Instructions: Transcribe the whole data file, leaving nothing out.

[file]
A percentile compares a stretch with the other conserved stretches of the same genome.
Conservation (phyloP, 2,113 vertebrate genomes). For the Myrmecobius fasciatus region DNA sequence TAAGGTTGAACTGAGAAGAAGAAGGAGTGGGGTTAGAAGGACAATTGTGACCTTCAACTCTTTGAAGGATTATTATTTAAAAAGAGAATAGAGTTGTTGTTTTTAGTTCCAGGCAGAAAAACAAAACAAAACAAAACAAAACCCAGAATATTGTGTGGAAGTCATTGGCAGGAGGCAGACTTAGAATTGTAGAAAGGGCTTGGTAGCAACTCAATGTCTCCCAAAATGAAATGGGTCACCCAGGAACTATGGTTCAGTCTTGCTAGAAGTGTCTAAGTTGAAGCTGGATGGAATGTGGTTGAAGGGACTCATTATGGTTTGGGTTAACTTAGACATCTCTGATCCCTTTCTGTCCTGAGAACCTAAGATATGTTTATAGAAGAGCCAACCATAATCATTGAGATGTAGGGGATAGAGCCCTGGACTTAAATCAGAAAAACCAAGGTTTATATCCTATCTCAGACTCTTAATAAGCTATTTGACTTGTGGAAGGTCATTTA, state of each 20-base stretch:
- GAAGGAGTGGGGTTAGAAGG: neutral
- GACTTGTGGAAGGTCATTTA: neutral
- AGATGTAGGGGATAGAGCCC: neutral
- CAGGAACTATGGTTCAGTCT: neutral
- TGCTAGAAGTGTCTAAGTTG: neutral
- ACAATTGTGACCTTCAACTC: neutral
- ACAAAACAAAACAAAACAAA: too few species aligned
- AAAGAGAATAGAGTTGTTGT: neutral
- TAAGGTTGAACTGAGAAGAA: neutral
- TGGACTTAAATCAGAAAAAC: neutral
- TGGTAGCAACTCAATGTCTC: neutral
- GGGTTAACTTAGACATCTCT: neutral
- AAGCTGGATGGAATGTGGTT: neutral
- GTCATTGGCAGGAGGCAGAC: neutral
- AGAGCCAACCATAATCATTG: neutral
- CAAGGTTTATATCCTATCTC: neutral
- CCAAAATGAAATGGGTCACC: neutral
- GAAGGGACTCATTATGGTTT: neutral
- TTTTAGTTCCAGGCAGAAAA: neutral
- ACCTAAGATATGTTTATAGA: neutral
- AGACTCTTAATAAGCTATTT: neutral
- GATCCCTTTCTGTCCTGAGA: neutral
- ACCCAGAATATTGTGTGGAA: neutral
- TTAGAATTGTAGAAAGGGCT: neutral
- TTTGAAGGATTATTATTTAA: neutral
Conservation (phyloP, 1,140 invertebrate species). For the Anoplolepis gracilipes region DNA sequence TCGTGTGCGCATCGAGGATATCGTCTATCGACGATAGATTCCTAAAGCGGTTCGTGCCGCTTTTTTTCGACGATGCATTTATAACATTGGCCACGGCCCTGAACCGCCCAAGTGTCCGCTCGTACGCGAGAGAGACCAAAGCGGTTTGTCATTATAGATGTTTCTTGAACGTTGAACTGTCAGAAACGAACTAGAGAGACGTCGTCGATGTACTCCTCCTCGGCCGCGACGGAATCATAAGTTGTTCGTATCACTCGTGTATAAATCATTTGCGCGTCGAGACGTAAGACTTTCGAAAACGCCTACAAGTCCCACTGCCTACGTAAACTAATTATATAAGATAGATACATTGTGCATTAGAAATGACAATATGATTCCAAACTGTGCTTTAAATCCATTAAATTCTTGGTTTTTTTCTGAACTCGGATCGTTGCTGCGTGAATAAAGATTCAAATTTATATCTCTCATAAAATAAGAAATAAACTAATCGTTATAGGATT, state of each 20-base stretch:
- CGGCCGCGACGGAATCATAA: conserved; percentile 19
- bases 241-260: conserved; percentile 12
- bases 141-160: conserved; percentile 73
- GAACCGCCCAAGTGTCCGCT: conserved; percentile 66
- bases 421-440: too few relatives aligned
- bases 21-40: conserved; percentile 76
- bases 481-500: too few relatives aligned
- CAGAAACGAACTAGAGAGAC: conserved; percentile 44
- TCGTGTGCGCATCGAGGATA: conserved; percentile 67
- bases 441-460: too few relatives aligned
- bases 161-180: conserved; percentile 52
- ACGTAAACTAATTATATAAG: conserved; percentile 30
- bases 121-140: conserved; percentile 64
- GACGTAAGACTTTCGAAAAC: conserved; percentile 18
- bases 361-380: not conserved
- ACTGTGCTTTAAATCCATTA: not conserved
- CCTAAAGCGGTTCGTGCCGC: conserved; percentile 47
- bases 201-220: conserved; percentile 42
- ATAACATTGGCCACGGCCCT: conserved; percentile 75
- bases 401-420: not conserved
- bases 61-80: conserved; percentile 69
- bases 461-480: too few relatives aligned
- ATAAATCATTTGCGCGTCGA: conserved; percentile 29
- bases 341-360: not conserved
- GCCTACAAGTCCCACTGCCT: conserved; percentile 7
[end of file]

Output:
A percentile compares a stretch with the other conserved stretches of the same genome.
Conservation (phyloP, 2,113 vertebrate genomes). For the Myrmecobius fasciatus region DNA sequence TAAGGTTGAACTGAGAAGAAGAAGGAGTGGGGTTAGAAGGACAATTGTGACCTTCAACTCTTTGAAGGATTATTATTTAAAAAGAGAATAGAGTTGTTGTTTTTAGTTCCAGGCAGAAAAACAAAACAAAACAAAACAAAACCCAGAATATTGTGTGGAAGTCATTGGCAGGAGGCAGACTTAGAATTGTAGAAAGGGCTTGGTAGCAACTCAATGTCTCCCAAAATGAAATGGGTCACCCAGGAACTATGGTTCAGTCTTGCTAGAAGTGTCTAAGTTGAAGCTGGATGGAATGTGGTTGAAGGGACTCATTATGGTTTGGGTTAACTTAGACATCTCTGATCCCTTTCTGTCCTGAGAACCTAAGATATGTTTATAGAAGAGCCAACCATAATCATTGAGATGTAGGGGATAGAGCCCTGGACTTAAATCAGAAAAACCAAGGTTTATATCCTATCTCAGACTCTTAATAAGCTATTTGACTTGTGGAAGGTCATTTA, state of each 20-base stretch:
- GAAGGAGTGGGGTTAGAAGG: neutral
- GACTTGTGGAAGGTCATTTA: neutral
- AGATGTAGGGGATAGAGCCC: neutral
- CAGGAACTATGGTTCAGTCT: neutral
- TGCTAGAAGTGTCTAAGTTG: neutral
- ACAATTGTGACCTTCAACTC: neutral
- ACAAAACAAAACAAAACAAA: too few species aligned
- AAAGAGAATAGAGTTGTTGT: neutral
- TAAGGTTGAACTGAGAAGAA: neutral
- TGGACTTAAATCAGAAAAAC: neutral
- TGGTAGCAACTCAATGTCTC: neutral
- GGGTTAACTTAGACATCTCT: neutral
- AAGCTGGATGGAATGTGGTT: neutral
- GTCATTGGCAGGAGGCAGAC: neutral
- AGAGCCAACCATAATCATTG: neutral
- CAAGGTTTATATCCTATCTC: neutral
- CCAAAATGAAATGGGTCACC: neutral
- GAAGGGACTCATTATGGTTT: neutral
- TTTTAGTTCCAGGCAGAAAA: neutral
- ACCTAAGATATGTTTATAGA: neutral
- AGACTCTTAATAAGCTATTT: neutral
- GATCCCTTTCTGTCCTGAGA: neutral
- ACCCAGAATATTGTGTGGAA: neutral
- TTAGAATTGTAGAAAGGGCT: neutral
- TTTGAAGGATTATTATTTAA: neutral
Conservation (phyloP, 1,140 invertebrate species). For the Anoplolepis gracilipes region DNA sequence TCGTGTGCGCATCGAGGATATCGTCTATCGACGATAGATTCCTAAAGCGGTTCGTGCCGCTTTTTTTCGACGATGCATTTATAACATTGGCCACGGCCCTGAACCGCCCAAGTGTCCGCTCGTACGCGAGAGAGACCAAAGCGGTTTGTCATTATAGATGTTTCTTGAACGTTGAACTGTCAGAAACGAACTAGAGAGACGTCGTCGATGTACTCCTCCTCGGCCGCGACGGAATCATAAGTTGTTCGTATCACTCGTGTATAAATCATTTGCGCGTCGAGACGTAAGACTTTCGAAAACGCCTACAAGTCCCACTGCCTACGTAAACTAATTATATAAGATAGATACATTGTGCATTAGAAATGACAATATGATTCCAAACTGTGCTTTAAATCCATTAAATTCTTGGTTTTTTTCTGAACTCGGATCGTTGCTGCGTGAATAAAGATTCAAATTTATATCTCTCATAAAATAAGAAATAAACTAATCGTTATAGGATT, state of each 20-base stretch:
- CGGCCGCGACGGAATCATAA: conserved; percentile 19
- bases 241-260: conserved; percentile 12
- bases 141-160: conserved; percentile 73
- GAACCGCCCAAGTGTCCGCT: conserved; percentile 66
- bases 421-440: too few relatives aligned
- bases 21-40: conserved; percentile 76
- bases 481-500: too few relatives aligned
- CAGAAACGAACTAGAGAGAC: conserved; percentile 44
- TCGTGTGCGCATCGAGGATA: conserved; percentile 67
- bases 441-460: too few relatives aligned
- bases 161-180: conserved; percentile 52
- ACGTAAACTAATTATATAAG: conserved; percentile 30
- bases 121-140: conserved; percentile 64
- GACGTAAGACTTTCGAAAAC: conserved; percentile 18
- bases 361-380: not conserved
- ACTGTGCTTTAAATCCATTA: not conserved
- CCTAAAGCGGTTCGTGCCGC: conserved; percentile 47
- bases 201-220: conserved; percentile 42
- ATAACATTGGCCACGGCCCT: conserved; percentile 75
- bases 401-420: not conserved
- bases 61-80: conserved; percentile 69
- bases 461-480: too few relatives aligned
- ATAAATCATTTGCGCGTCGA: conserved; percentile 29
- bases 341-360: not conserved
- GCCTACAAGTCCCACTGCCT: conserved; percentile 7